Just listen to the conceit of BK Fischer’s amazing poetry collection Radioapocrypha: it’s a novella in verse explaining what would’ve happened if Jesus had appeared as a smart-alleck chemistry teacher in Maryland in 1989, the year Depeche Mode’s “Personal Jesus” came out. Of course, it’s good for laughs: the last supper is KFC takeout, water gets turned into boxed wine, and wisdom gets dispensed like “If a girl is wearing cut-off shorts with peace signs on her butt cheeks, make friends with her.” But Fischer’s most impressive feat is pulling a John Hughes and mining real pathos from the comic premise. Her gospel of the suburbs is ultimately an affecting and original meditation on sexuality, grief, rage, and the universal desire to get out: after all, “No one needs to stick around to find out if they open a Subway.” Recommended by Danny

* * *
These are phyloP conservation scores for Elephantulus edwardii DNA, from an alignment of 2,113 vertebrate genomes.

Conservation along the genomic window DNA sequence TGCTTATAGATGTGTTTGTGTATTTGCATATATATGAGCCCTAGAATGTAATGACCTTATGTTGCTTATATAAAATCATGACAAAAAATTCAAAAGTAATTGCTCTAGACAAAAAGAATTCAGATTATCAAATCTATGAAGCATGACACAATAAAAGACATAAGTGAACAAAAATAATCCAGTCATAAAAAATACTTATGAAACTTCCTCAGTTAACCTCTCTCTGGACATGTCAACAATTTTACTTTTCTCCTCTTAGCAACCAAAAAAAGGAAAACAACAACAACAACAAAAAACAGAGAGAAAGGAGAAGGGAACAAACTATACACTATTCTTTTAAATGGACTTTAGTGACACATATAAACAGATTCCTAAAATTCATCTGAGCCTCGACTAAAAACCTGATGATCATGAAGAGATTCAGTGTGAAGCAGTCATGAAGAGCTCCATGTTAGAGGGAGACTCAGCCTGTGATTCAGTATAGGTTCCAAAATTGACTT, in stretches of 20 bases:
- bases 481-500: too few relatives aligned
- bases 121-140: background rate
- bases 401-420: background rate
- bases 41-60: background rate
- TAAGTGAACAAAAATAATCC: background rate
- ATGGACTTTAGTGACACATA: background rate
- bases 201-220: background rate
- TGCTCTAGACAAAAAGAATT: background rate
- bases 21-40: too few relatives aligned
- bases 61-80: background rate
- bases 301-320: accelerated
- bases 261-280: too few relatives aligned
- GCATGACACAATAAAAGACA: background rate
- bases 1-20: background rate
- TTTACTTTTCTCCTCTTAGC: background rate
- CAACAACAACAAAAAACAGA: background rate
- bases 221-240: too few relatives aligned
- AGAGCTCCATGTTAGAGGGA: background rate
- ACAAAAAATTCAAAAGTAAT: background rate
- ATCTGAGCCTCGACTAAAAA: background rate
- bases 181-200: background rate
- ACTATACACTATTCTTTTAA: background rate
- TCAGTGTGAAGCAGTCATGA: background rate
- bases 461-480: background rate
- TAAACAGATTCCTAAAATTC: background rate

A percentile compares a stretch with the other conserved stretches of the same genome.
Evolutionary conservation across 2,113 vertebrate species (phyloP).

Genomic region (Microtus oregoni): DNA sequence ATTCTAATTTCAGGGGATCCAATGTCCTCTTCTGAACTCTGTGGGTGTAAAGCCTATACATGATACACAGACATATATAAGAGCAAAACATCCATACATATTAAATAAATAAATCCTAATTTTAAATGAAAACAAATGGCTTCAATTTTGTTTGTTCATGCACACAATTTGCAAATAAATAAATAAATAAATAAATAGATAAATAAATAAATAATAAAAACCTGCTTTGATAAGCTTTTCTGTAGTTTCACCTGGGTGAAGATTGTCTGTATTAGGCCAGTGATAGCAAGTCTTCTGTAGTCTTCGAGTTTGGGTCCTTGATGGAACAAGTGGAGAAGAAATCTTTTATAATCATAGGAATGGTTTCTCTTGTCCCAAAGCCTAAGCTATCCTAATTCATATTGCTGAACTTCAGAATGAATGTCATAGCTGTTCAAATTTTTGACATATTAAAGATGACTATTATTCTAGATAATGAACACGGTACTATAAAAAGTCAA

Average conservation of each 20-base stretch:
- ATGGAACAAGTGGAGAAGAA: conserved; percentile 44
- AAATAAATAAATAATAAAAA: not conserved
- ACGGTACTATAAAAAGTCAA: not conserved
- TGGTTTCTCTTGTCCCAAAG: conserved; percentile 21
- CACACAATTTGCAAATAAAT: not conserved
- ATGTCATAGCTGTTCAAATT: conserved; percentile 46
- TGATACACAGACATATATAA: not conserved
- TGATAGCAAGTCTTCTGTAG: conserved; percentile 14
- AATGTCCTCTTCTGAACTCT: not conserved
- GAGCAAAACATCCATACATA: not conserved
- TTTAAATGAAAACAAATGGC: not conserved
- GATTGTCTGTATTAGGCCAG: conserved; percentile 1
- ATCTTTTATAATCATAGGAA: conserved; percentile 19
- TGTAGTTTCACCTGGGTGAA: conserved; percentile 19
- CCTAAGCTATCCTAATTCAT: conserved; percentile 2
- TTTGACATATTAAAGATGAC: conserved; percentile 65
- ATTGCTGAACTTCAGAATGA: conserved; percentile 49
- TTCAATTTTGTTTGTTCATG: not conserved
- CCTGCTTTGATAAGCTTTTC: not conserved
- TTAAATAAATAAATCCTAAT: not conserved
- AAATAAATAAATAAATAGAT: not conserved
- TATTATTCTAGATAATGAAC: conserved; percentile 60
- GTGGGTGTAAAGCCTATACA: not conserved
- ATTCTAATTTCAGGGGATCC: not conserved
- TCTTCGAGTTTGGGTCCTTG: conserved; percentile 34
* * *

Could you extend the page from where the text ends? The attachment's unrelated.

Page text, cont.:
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ISBN: 9780814254646
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Published: Ohio State University Press - February 1st, 2018

A novella in verse, Radioapocrypha envisions what would have happened if Jesus Christ had arrived for the first time not in Palestine two thousand years ago but in a subdivision in Maryland in 1989, the year Depeche Mode released “Personal Jesus.” In this suburban retelling of the gospel, Jesus is a hunky post-punk high school chemistry teacher and the disciples a

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